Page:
Nazareth Newton was the daughter of Sir John Newton and a cousin to Sir Robert Dudley. Her first marriage was to Sir Thomas Southwell of Woodrising in Norfolk. The family was noted for its catholicism but this didn’t prevent the widowed Nazareth from serving Elizabeth I.
The link to Robert Dudley is a reminder that much of the Tudor court were related to one another somewhere along the line. Nazareth’s web of unexpected connections extends to another generation. One of her daughters with Southwell was called Elizabeth. She became the mistress of the Earl of Essex and gave birth to his illegitimate son Walter Devereux.
In 1570 Nazareth married Sir Thomas Paget, the Third Baron Paget. His father was Sir William Paget – Henry VIII’s close adviser and it was perhaps because of the link with the Dudleys that Nazareth married Paget or perhaps they met at court. In any event Nazareth’s second marriage was a disaster. She was not permitted to keep any servants from her home in Woodrising and her new husband grew steadily more firm in his recusancy to the extent that he organised a sermon by the Jesuit Edmund Campion and was forced to take a course in the doctrine of the Church of England whilst under house arrest in Windsor. It did no good. Paget attempted to avoid Protestant Church services and his servants interrupted an easter service. His career was ruined. His home life was even worse. In the end he wrote to Cecil explaining that he and his wife were parting because, in his words, of the ‘continual jars.’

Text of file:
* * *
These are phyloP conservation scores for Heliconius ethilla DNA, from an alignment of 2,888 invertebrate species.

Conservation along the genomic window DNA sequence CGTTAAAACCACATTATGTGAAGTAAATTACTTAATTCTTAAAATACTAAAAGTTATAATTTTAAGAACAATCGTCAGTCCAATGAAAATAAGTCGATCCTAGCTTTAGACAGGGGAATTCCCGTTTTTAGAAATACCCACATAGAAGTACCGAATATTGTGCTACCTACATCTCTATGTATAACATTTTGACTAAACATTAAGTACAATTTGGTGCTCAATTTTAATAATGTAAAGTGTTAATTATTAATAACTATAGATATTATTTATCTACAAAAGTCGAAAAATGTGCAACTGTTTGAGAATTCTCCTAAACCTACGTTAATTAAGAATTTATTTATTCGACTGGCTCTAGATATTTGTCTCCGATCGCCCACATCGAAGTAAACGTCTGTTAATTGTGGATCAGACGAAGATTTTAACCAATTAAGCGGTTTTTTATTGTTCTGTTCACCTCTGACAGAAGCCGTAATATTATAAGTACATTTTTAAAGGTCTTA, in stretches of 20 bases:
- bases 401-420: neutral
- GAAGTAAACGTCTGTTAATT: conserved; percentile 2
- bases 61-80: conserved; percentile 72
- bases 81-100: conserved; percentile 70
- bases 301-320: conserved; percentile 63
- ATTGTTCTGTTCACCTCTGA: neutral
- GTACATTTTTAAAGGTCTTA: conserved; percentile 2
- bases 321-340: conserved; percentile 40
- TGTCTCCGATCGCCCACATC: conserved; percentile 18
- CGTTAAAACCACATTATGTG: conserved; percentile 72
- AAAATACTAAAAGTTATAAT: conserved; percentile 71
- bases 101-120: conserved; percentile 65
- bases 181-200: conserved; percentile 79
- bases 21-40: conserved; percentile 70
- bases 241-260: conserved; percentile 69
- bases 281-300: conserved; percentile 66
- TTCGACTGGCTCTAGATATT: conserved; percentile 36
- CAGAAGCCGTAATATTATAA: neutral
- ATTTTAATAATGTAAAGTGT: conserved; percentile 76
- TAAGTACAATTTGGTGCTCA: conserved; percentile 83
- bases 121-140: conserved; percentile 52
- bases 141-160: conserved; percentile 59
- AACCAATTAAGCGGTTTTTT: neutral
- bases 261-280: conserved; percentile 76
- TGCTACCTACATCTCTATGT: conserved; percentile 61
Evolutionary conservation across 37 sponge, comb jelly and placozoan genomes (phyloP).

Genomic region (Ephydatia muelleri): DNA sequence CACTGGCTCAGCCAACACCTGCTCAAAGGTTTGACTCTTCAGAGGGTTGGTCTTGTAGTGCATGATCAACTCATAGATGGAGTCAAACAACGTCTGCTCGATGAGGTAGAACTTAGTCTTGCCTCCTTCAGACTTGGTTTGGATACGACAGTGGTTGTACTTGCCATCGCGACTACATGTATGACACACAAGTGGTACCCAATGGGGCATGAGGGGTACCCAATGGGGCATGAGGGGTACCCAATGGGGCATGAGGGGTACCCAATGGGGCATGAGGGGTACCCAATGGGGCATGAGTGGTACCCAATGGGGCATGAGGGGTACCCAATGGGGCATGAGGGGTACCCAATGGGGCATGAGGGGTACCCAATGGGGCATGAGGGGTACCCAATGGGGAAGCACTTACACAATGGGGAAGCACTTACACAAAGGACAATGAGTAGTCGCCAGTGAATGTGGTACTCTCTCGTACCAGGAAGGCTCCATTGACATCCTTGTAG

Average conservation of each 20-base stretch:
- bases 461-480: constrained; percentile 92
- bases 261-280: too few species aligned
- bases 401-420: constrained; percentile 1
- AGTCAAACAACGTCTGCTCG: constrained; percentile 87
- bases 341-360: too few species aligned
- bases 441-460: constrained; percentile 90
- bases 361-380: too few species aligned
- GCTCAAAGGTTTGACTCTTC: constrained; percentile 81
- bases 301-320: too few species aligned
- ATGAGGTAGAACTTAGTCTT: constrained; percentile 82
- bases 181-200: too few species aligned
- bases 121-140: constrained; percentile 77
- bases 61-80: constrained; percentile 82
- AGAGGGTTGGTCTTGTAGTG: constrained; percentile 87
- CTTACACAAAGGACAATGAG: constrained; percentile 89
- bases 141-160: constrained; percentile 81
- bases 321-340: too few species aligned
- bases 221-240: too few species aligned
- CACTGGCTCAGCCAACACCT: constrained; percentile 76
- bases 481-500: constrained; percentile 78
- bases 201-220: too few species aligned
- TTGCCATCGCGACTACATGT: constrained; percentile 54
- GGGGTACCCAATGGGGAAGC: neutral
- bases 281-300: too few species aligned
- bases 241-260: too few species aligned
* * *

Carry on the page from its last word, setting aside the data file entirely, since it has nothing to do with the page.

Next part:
David McKeen is less sympathetic to Nazareth as this quote shows:
Thomas Paget, son of the protector of Cobham’s youth, a cultivated nobleman in whose house William Byrd found employment and whose loss to England and “theCommonwealth of Learning” even that notable defender of the Elizabethan settlement William Camden deeply deplored, was informed against by his strident wife Nazareth Newton, whose perpetual demands had driven them to separate despite Burghley’s efforts
to reconcile them and Paget’s reluctance to leave the woman he so self-destructively loved. Paget felt that he had a reason to remain in England so long as there was hope of regaining his wife, but when she died in 1583 he too fled abroad.
From McKeen, David, A Memory of Honour; The Life of William Brooke,
Lord Cobham (Salzburg: Institut fur Anglistik und Amerikanistik, 1986), p. 380:
Thomas was stripped of his title and eventually gained a pension from Philip II of Spain. The Duke of Parma consulted with him about the proposed Armada invasion of 1588.
Nazareth’s brother-in-law Charles was also a Catholic but his involvement with European intrigues was rather more complicated.